Louisiana is embarking on the nation’s boldest experiment in privatizing public education, with the state preparing to shift tens of millions in tax dollars out of the public schools to pay private industry, businesses owners and church pastors to educate children.
Starting this fall, thousands of poor and middle-class kids will get vouchers covering the full cost of tuition at more than 120 private schools across Louisiana, including small, Bible-based church schools.
“We are changing the way we deliver education,” said Governor Bobby Jindal, a Republican who muscled the plan through the legislature this spring over fierce objections from Democrats and teachers unions. “We are letting parents decide what’s best for their children, not government.”
Tip: CFI’s Morning Heresy
SOOOOOOO many problems with this, hard to know where to begin. But I’ll give you a quote:
At Eternity Christian Academy in Westlake, pastor-turned-principal Marie Carrier hopes to secure extra space to enroll 135 voucher students, though she now has room for just a few dozen. Her first- through eighth-grade students sit in cubicles for much of the day and move at their own pace through Christian workbooks, such as a beginning science text that explains “what God made” on each of the six days of creation. They are not exposed to the theory of evolution.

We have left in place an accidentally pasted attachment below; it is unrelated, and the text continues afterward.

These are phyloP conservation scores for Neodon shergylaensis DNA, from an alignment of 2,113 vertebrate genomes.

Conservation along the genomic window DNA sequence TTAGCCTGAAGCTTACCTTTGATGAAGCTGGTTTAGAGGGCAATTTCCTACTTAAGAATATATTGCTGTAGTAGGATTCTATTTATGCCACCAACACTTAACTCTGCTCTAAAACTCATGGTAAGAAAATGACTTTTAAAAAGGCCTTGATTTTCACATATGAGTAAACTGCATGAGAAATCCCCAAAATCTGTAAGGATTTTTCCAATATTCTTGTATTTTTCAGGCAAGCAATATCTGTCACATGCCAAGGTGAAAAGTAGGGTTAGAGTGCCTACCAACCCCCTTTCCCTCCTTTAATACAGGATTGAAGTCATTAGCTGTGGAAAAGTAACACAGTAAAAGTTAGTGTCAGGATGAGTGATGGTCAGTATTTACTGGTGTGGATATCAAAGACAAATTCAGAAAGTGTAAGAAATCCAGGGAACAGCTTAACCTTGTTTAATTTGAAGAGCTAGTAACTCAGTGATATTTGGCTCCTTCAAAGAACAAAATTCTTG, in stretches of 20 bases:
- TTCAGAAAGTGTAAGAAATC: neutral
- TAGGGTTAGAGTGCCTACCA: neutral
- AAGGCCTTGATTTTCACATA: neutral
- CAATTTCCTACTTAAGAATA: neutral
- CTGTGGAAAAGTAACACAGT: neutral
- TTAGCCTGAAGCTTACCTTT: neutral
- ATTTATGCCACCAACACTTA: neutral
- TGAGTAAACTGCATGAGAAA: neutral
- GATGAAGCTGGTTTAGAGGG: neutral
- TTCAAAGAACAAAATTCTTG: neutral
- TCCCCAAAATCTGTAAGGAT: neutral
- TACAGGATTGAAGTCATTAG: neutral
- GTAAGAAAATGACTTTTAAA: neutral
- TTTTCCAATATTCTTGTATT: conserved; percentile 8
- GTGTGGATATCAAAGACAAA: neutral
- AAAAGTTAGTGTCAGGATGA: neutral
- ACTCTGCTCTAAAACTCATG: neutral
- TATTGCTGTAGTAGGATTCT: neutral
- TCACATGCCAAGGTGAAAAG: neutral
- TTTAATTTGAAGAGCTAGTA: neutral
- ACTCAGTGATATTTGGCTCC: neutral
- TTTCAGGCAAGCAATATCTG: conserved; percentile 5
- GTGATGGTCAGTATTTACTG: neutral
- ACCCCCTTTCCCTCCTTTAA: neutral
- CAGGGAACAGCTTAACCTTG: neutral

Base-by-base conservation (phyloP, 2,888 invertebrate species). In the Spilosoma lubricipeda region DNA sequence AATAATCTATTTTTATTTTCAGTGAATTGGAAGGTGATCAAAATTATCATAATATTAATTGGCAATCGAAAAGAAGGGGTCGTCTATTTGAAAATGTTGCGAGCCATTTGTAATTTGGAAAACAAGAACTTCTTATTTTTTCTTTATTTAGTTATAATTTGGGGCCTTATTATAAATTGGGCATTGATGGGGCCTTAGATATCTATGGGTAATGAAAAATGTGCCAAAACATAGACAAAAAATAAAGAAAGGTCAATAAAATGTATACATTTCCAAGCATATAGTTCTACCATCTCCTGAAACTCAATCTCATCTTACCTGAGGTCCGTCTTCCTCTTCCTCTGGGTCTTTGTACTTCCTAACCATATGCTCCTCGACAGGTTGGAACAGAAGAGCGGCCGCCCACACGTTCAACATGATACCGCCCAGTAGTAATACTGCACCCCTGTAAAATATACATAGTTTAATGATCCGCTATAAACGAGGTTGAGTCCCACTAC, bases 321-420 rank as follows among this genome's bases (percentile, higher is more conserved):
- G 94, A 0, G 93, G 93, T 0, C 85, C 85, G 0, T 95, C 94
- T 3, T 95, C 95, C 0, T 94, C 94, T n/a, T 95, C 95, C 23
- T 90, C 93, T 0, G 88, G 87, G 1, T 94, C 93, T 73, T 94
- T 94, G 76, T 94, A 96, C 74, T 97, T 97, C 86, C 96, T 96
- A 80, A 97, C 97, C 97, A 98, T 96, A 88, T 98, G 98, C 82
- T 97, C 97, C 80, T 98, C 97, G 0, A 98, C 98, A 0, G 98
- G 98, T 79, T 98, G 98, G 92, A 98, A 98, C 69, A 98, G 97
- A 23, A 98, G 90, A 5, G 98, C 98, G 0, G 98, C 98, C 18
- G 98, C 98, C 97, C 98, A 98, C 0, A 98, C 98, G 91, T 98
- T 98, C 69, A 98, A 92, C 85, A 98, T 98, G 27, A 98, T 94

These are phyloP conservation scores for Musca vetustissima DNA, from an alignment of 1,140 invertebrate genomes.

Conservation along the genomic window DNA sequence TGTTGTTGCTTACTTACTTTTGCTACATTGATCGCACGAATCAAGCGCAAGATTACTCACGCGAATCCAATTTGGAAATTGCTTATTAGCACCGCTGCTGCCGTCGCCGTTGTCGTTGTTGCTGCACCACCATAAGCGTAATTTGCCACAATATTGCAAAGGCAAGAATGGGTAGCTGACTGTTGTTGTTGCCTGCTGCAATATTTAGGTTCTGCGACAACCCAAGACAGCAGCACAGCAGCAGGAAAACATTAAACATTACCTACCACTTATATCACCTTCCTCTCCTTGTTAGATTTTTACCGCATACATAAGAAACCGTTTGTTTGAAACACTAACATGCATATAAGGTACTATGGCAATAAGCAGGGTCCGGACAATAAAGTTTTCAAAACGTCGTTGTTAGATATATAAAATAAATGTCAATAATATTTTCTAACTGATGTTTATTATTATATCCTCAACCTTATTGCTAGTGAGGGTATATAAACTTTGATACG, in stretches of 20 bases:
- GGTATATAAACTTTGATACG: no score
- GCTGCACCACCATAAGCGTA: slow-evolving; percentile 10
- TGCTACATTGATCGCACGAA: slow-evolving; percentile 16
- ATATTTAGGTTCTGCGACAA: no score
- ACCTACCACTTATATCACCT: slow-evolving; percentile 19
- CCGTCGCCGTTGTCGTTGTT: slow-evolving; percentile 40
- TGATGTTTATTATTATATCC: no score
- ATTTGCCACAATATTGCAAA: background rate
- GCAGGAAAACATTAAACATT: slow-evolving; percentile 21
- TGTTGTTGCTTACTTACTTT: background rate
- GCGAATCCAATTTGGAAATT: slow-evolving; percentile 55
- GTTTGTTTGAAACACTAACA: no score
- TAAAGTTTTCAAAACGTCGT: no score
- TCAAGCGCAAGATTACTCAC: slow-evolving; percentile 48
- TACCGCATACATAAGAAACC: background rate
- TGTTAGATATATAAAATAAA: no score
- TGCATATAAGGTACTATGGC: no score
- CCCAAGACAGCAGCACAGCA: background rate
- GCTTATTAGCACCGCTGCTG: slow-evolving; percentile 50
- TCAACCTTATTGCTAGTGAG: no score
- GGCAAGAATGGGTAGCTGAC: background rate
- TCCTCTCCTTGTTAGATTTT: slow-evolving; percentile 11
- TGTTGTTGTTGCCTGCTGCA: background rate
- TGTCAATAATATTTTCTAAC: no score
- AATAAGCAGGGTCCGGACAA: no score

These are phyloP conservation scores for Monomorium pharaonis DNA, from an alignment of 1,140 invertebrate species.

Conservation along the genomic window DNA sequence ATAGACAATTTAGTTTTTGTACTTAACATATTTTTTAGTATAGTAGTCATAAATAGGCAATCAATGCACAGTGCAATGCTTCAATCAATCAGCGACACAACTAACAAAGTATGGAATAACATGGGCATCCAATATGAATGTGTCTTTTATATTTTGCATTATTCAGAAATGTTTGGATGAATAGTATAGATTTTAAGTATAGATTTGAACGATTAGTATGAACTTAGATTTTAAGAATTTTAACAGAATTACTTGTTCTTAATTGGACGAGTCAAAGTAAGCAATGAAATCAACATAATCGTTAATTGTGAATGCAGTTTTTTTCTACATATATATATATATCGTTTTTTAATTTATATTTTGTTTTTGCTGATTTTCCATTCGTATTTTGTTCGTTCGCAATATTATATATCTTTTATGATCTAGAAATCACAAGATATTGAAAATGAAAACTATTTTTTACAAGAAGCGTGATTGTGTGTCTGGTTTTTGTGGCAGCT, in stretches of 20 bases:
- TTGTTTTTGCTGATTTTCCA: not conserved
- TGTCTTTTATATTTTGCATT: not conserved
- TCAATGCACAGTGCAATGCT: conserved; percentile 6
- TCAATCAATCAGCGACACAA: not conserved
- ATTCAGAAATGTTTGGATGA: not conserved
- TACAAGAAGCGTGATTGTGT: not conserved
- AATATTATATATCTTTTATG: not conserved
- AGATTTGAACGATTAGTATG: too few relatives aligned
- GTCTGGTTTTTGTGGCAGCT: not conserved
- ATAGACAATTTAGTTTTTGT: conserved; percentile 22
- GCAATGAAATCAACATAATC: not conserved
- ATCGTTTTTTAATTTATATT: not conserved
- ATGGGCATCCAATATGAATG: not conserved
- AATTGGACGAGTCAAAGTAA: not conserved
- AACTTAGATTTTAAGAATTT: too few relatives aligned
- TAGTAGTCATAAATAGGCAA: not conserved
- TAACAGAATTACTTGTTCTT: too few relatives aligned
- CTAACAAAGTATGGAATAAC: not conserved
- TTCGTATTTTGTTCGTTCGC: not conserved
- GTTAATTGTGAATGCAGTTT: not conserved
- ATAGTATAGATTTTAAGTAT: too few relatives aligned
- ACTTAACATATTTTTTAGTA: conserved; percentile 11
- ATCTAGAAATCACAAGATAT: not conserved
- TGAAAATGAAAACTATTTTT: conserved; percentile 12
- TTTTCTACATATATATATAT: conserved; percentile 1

“We try to stay away from all those things that might confuse our children,” Carrier said.
Other schools approved for state-funded vouchers use social studies texts warning that liberals threaten global prosperity; Bible-based math books that don’t cover modern concepts such as set theory; and biology texts built around refuting evolution.
Yeeeaaaahhhh… Let’s make Louisiana school kids ignorant and unprepared for college and life. Way to go Gov. Jindal! Governor Jindal is an advocate of creationism and has been critical of things like scientific hazard program. He is not what I would consider on the ball when it comes to a rational exchange about the value of science. It is a whoppingly bad idea to allow parents to decide the curriculum. Science isn’t a democracy. And this is a poor way to fix troubled schools – it’s at the expense of a valid education.
UPDATE: (13-June-2012) One school board is preparing to sue the state over this.
The resolution adopted by the board states that Act 2 is an apparent violation of a provision in the state Constitution that requires all bills in the Legislature to have a single purpose because the 47-page legislation addresses charter schools, scholarships and other items.
The resolution also states that the legislation calls for public funds to be directly allocated to nonpublic schools in apparent violation of the state Constitution and that it violates the separation of church and state in apparent violation of the U.S. Constitution.